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Protecting worker entitlements – changes to superannuation and parental leave rights

28 June 2023

#Workplace Relations & Safety, #Immigration Law, #Taxation

Published by:

Henry Ja

Protecting worker entitlements – changes to superannuation and parental leave rights

Building on the changes introduced by the Secure Jobs, Better Pay laws, the Fair Work Legislation Amendment (Protecting Worker Entitlements) Act 2023 (Act) was passed last week. The Act makes a series of amendments to the Fair Work Act 2009 (Cth) (FW Act) dealing with worker entitlements, including:

  • inserting a right to superannuation in the National Employment Standards (NES)
  • providing migrant workers with workplace protections under the FW Act, regardless of their immigration status
  • increasing the flexible unpaid parental leave entitlements from 30 days over 24 months to 100 days.

Other changes introduced by the Act include:

  • clarifying the Fair Work Commission’s role in workplace determinations and enterprise agreements
  • expanding circumstances where employees can authorise employers to make valid deductions from payments, where those deductions are principally for the employee’s benefit
  • ensuring casual employees working in the black coal mining industry are treated no less favourably than permanent employees for long service leave entitlements under the Coal Mining Industry (Long Service Leave Funding) Scheme.

Right to superannuation

From 1 July 2023, the Superannuation Guarantee (SG) percentage will increase from 10.5 per cent to 11 per cent. Currently, the FW Act does not contain a requirement for an employer to make minimum superannuation contributions on behalf of their workers. A worker who claims an employer has failed to make the appropriate superannuation contributions cannot directly pursue the employer and has to rely on the Australian Taxation Office (ATO) to order the employer to make superannuation payments.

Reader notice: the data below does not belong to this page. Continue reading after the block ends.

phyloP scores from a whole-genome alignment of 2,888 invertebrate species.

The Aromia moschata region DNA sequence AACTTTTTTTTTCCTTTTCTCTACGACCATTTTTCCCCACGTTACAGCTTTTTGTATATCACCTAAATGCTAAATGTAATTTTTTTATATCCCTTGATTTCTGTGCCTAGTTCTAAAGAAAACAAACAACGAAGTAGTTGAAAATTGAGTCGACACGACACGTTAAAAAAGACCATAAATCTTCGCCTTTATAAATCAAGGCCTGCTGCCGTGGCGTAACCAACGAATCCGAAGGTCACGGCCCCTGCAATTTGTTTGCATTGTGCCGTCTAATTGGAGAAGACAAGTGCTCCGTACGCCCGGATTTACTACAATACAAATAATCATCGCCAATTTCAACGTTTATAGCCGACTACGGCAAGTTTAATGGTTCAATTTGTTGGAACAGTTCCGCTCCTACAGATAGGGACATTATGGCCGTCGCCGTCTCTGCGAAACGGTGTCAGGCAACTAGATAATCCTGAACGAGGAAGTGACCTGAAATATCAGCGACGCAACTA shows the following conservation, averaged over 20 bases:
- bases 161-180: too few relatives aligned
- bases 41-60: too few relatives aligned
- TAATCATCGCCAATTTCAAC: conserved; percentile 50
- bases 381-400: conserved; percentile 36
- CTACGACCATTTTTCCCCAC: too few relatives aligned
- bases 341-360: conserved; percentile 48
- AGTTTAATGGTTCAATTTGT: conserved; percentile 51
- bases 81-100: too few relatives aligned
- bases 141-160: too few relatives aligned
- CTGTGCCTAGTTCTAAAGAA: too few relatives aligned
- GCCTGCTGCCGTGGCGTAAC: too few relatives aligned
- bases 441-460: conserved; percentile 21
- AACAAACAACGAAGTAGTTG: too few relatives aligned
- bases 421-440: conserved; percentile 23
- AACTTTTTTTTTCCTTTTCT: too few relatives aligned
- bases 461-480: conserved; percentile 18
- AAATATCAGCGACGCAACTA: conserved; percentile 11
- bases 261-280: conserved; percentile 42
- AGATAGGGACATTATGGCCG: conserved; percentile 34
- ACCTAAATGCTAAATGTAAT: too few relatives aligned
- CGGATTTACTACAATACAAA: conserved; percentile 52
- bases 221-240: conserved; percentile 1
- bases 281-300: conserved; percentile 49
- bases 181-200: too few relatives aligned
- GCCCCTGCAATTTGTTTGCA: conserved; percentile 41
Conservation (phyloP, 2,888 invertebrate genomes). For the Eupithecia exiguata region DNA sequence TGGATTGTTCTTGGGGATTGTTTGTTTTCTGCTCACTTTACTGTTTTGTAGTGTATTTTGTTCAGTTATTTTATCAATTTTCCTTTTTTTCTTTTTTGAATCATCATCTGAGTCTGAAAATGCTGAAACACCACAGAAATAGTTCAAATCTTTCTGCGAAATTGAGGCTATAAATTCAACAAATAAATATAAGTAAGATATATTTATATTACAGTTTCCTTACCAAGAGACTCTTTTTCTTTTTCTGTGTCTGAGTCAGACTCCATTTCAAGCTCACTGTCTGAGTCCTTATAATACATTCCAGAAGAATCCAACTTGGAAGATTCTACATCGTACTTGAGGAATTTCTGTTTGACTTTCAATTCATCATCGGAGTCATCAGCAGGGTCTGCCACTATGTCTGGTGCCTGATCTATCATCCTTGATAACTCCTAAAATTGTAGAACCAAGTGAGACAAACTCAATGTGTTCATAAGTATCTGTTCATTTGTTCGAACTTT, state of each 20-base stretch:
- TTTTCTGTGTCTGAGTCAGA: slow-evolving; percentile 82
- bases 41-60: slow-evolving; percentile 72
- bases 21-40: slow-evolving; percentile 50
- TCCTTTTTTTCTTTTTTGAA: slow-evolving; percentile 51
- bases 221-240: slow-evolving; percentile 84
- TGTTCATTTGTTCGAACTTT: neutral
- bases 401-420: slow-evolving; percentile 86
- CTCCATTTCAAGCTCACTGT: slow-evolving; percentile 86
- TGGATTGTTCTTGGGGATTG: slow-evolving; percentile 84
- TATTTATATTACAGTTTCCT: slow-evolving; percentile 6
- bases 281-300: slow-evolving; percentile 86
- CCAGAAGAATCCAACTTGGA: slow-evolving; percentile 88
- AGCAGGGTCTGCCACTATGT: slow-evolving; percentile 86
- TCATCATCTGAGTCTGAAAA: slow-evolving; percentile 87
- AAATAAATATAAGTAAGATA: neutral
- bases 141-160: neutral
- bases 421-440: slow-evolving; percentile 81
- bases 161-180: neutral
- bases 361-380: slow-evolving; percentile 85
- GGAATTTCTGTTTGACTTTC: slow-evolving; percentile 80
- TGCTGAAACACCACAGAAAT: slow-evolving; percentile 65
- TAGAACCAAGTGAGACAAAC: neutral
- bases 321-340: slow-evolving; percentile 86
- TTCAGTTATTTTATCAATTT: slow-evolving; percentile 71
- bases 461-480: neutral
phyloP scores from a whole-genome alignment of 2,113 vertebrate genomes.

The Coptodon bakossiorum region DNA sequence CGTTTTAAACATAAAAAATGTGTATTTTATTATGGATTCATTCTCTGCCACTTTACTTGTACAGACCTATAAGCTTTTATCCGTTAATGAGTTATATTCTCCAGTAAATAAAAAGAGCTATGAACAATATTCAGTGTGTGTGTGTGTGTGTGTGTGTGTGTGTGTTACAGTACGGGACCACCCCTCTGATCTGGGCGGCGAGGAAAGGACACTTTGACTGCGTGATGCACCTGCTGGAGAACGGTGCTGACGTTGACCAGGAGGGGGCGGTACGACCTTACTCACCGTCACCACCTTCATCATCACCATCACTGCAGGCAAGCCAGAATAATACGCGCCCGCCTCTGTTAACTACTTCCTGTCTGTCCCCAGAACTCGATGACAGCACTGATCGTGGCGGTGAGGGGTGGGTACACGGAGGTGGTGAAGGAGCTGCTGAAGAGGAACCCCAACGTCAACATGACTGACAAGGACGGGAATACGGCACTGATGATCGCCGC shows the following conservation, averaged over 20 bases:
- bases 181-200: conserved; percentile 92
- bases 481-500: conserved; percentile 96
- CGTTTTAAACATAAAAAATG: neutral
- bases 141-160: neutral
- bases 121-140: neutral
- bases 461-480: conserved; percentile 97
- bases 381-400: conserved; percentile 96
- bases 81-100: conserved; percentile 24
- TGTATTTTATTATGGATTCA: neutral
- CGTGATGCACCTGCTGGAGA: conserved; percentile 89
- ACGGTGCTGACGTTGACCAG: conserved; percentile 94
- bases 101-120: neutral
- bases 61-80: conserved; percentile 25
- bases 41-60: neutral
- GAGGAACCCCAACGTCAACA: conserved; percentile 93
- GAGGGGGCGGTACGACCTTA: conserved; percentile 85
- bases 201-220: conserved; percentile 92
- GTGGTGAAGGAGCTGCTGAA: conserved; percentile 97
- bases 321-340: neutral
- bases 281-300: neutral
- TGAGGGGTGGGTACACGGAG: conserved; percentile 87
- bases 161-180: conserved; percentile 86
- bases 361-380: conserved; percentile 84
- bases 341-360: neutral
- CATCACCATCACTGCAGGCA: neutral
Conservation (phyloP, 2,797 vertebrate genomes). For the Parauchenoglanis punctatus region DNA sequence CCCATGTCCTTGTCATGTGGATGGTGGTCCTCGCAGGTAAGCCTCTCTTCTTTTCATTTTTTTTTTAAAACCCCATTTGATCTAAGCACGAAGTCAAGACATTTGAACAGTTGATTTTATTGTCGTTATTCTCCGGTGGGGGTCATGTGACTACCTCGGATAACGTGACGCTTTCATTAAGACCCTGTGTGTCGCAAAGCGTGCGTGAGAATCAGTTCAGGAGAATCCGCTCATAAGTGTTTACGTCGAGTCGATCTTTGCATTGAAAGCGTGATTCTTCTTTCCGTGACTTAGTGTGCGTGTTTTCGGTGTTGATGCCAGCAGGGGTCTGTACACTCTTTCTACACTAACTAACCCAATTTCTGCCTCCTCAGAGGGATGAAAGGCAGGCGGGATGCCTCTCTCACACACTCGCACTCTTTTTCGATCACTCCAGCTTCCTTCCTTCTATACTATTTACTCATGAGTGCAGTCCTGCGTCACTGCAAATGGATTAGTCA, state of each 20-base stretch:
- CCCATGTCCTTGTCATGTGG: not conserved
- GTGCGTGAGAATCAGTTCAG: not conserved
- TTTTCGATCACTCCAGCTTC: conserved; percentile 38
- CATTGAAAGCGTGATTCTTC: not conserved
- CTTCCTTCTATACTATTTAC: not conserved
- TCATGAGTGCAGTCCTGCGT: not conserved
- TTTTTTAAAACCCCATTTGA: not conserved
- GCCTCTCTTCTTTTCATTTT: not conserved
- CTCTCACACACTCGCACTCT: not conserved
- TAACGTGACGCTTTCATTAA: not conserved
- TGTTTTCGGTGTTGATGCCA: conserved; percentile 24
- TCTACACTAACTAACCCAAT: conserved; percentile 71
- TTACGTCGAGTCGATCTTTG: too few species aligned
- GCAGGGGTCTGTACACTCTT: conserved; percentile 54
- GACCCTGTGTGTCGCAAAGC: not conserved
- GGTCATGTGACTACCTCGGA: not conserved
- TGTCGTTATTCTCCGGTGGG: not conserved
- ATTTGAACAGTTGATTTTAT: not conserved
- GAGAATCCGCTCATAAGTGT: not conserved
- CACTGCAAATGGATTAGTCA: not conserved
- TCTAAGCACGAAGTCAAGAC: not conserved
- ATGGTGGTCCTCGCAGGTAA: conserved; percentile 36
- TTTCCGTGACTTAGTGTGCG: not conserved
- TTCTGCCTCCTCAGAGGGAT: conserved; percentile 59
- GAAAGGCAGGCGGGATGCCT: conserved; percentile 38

The Act intends to introduce a new requirement for employers to make SG contributions for the benefit of an employee to avoid paying the SG charge. This requirement would be inserted into the NES.

Employees will now have a right to directly pursue their employer for any unpaid superannuation contributions and employers could be exposed to civil penalties (up to $82,500 per contravention for companies) for failing to pay their employees the correct amount of superannuation on time. This is intended to complement and not replace the ATO’s role in recovering SG charge amounts where an employer has not made the correct SG payment.

This change will be particularly important from 1 July 2026 onwards, where employers will be required to pay their workers’ superannuation at the same time as their wages rather than on a quarterly basis.

Protections for migrant workers

A new provision in the FW Act will be added to clarify that migrant workers, regardless of their immigration status will be entitled to benefits and protections under the FW Act, such as unfair dismissal and general protections.

This means if a migrant worker has contravened a condition of their visa, which likely results in them no longer being able to remain in Australia, the migrant worker will still have rights under the FW Act.

Parental leave

The entitlement to unpaid parental leave is part of the NES. The changes introduced by the Act aim to ensure that unpaid parental leave is aligned with the changes made to the Paid Parental Leave Act 2010 (Cth) earlier this year.

Currently, eligible employees can take up to 12 months of unpaid parental leave, which usually must be taken as a single continuous period. However employees can have up to 30 days as flexible unpaid parental leave days that must be taken within the first 24 months of the birth of the child. 

The Act intends to increase the number of unpaid parental leave days that may be taken flexibly to 100 days and to allow pregnant employees to commence unpaid parental leave at any time in the 24 months following the birth of their child. Unpaid parental leave will also be allowed to be taken flexibly in the six weeks before the expected birth of the child.

Additionally, the Act also enables employee couples to take up to 12 months of unpaid parental leave, regardless of how much leave the other spouse or partner takes. This means an employee couple could take unpaid parental leave at the same time. Each spouse or partner will also be allowed to request a further 12 months of unpaid parental leave, up to a total of 24 months each.

If you have any questions about the above changes, please get in touch with a member of our team below.

The information in this article is of a general nature and is not intended to address the circumstances of any particular individual or entity. Although we endeavour to provide accurate and timely information, we do not guarantee that the information in this article is accurate at the date it is received or that it will continue to be accurate in the future.

Published by:

Henry Ja

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